While the details of mitigation projects, groundwater basins and pumping impacts may be complicated, to Prather the Commission’s recommendations were a matter “of drawing a line in the sand. This list (of projects) has been an open wound for some time. There is widening concern by citizens.”
By Deb Murphy
The Inyo County Board of Supervisors acknowledged the complexity of water issues in Inyo County at Tuesday’s meeting. What it didn’t do was accept recommendations presented by Water Commission Chair Mike Prather and Commissioner Craig Patton.
The Supervisors, though aware of public sentiment, wanted more detail, more caution.
At its January 27 meeting, the Commission chose the McNally Ponds and Pasture Enhancement/Mitigation Project as its top priority. Prather explained the short list, culled from a long list of projects, included Five Bridges and Laws, but some progress has been made in the Laws well fields.
Mitigation for groundwater pumping at McNally was to provide water in the winter for
water fowl habitat and irrigation for forage in the pasture.
According to Prather, the berms and plumbing have been for 24 to 25 years. “For 16 of those years, the project had no water; four years it had reduced water, some of the reduced flows with agreement from the County,” Prather said. “We need to force the issue if necessary.”
According to Prather, the Los Angeles Department of Water and Power has cited reduced water from Mono Basin as the reason behind the waterless McNally project. Speaking for himself, he said “we need to make this work or get it off the list. Move the water somewhere else.”
Supervisor Mark Tillemans “pressed for caution. What we’re battling is the central command,” he said. “The City of Los Angeles.” Supervisor Dan Totheroh wondered if “by prioritizing, will we lose somewhere else.” Chair Jeff Griffiths “wants to see more solutions. It doesn’t have to be a detailed plan,” he said.
Next up: Patton with the Commission’s recommendation that the Board “not permit any new LADWP wells until existing obligations… have been met.”
LADWP has proposed four new wells, B-5 in West Bishop, B-2 by the Gun Club, in Bell Canyon above Big Pine and a replacement well in Laws, identified in the Long Term Water Agreement with 20-plus year old California Environmental Quality Act analysis.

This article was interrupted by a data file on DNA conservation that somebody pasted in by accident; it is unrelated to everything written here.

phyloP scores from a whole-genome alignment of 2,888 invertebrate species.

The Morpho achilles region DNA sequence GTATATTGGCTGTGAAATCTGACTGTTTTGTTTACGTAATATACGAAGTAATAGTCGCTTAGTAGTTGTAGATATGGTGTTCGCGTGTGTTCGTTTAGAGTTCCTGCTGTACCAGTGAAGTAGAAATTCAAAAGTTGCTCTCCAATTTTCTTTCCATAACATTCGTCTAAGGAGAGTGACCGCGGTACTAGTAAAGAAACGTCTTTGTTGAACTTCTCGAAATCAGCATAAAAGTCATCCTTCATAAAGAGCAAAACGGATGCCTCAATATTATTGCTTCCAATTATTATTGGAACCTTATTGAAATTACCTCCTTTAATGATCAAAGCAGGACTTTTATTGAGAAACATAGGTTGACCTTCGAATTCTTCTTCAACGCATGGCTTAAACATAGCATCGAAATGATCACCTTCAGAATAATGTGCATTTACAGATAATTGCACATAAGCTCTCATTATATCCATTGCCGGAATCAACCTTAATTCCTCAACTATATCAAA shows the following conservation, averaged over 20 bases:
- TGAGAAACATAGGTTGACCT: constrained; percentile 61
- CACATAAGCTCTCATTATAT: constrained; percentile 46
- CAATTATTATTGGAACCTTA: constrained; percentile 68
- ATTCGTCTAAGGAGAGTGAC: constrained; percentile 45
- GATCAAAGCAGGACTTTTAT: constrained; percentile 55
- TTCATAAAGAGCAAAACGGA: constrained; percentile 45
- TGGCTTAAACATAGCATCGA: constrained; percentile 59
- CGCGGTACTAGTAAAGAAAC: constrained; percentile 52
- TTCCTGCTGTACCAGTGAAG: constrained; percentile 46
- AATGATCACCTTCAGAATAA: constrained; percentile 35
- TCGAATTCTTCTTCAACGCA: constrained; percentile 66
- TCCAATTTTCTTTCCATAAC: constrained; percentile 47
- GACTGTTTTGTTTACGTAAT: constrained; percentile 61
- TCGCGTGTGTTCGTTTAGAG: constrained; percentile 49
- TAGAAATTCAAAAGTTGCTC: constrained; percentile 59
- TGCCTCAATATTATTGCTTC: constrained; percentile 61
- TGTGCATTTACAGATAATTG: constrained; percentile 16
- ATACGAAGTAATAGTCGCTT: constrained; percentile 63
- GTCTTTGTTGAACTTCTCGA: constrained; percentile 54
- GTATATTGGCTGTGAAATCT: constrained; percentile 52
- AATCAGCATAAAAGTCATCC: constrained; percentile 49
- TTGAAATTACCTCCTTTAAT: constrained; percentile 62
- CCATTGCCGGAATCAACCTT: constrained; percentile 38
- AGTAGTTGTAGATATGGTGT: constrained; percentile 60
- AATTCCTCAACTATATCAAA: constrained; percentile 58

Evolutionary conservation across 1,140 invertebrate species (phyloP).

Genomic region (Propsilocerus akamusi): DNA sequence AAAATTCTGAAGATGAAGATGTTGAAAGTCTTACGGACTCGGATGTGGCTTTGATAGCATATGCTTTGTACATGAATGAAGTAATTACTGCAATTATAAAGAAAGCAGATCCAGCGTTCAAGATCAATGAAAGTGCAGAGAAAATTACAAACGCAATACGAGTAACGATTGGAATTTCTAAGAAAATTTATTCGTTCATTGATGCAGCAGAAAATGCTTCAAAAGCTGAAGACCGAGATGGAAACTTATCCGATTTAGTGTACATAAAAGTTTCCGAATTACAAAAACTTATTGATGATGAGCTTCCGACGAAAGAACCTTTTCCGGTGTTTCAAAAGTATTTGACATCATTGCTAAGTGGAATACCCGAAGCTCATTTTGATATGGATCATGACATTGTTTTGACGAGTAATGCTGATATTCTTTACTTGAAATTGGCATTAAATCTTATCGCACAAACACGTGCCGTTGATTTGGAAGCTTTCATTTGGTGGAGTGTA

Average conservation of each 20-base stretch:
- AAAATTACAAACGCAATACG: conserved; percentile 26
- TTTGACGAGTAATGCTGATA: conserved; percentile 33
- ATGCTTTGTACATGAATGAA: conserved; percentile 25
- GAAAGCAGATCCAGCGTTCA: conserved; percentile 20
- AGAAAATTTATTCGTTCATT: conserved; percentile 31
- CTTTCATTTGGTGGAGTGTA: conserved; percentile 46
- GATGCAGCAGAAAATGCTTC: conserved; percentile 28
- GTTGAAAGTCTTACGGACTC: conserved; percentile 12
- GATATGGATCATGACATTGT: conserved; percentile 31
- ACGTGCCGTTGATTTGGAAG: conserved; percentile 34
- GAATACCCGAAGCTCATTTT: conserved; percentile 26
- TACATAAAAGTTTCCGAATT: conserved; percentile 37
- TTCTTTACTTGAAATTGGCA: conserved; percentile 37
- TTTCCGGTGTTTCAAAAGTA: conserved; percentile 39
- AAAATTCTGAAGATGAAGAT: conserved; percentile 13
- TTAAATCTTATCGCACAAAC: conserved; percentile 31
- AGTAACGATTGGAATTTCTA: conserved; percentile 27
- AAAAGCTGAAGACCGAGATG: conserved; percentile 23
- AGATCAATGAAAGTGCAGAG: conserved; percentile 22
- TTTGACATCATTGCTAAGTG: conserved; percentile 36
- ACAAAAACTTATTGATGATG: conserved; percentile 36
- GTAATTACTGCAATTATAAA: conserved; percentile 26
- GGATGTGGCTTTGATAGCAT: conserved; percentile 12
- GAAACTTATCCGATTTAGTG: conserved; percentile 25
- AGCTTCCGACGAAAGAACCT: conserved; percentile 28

The department also proposed retrofitting two wells at Five Bridges to pull only from deep aquifers. Those wells were re-classified as new wells, requiring CEQA, but not included in the agreement’s list of 15 approved new wells.
The Five Bridges wells were shut off in the late 1980s following serious vegetation impacts. Water Department hydrologist Keith Rainville told attendees at last week’s field trip a pump test was conducted in the mid-1990s, running at 16 cubic feet per second for 60 days with a drawdown from 16- to 3-feet.
According to Patton, the Technical Group recommended the wells be permanently shut off.
“We need to get in front of Los Angeles as they proceed,” Patton told the Supervisors. “We don’t want to wake up one day and find they’ve put in those wells…. The County needs to be prepared to go to arbitration.”
In response to a question from Totheroh, Patton said one of the new proposed wells, B-5, would be used on mitigation projects and would take the stress off Bishop Creek runoff. In addition, the Bell Canyon well will provide water to the Big Pine Ditch system which has been supplied by surface water.
“I appreciate your hard work,” said Griffiths, “but there’s a lot in ‘the county should not permit.’ It’s complicated when you get lawyers involved. There’s difficulty in linking new wells to mitigation. But it’s important the Water Commission stay on top of this.”
Supervisor Rick Pucci came the closest to accepting the recommendations. “No new wells is politically right,” he said, noting Prather’s reference that while mitigation is invaluable, “we have to avoid situations where mitigation is required.”